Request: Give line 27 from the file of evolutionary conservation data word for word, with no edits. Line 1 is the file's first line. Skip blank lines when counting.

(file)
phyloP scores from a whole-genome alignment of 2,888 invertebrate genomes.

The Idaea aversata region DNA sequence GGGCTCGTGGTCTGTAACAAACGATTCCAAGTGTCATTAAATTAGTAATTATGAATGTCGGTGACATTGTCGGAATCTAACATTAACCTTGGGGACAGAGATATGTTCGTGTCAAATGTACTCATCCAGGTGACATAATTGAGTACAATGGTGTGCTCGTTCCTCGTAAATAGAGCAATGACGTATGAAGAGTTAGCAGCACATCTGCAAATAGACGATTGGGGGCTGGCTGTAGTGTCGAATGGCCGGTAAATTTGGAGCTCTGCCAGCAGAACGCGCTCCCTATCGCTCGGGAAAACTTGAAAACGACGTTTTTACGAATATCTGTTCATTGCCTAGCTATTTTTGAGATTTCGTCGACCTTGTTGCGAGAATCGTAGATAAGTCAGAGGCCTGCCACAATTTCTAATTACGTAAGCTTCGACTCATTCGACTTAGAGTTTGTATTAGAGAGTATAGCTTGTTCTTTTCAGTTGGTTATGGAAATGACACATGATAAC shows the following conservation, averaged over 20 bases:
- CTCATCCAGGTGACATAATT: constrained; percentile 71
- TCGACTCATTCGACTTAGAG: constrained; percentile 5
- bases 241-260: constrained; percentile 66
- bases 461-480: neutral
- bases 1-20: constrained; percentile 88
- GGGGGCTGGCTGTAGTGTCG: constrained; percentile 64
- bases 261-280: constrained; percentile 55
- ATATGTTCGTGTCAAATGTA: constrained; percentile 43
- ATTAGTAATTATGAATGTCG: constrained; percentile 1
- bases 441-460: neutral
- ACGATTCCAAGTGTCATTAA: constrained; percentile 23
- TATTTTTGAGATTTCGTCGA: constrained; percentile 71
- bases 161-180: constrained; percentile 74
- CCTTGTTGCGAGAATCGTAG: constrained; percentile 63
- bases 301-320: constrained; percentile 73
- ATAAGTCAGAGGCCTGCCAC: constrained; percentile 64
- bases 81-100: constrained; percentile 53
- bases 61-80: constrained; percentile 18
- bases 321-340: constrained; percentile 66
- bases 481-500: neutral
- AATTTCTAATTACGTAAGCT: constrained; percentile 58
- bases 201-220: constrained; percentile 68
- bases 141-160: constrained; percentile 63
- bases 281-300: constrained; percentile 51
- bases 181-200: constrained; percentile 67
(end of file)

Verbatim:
- bases 181-200: constrained; percentile 67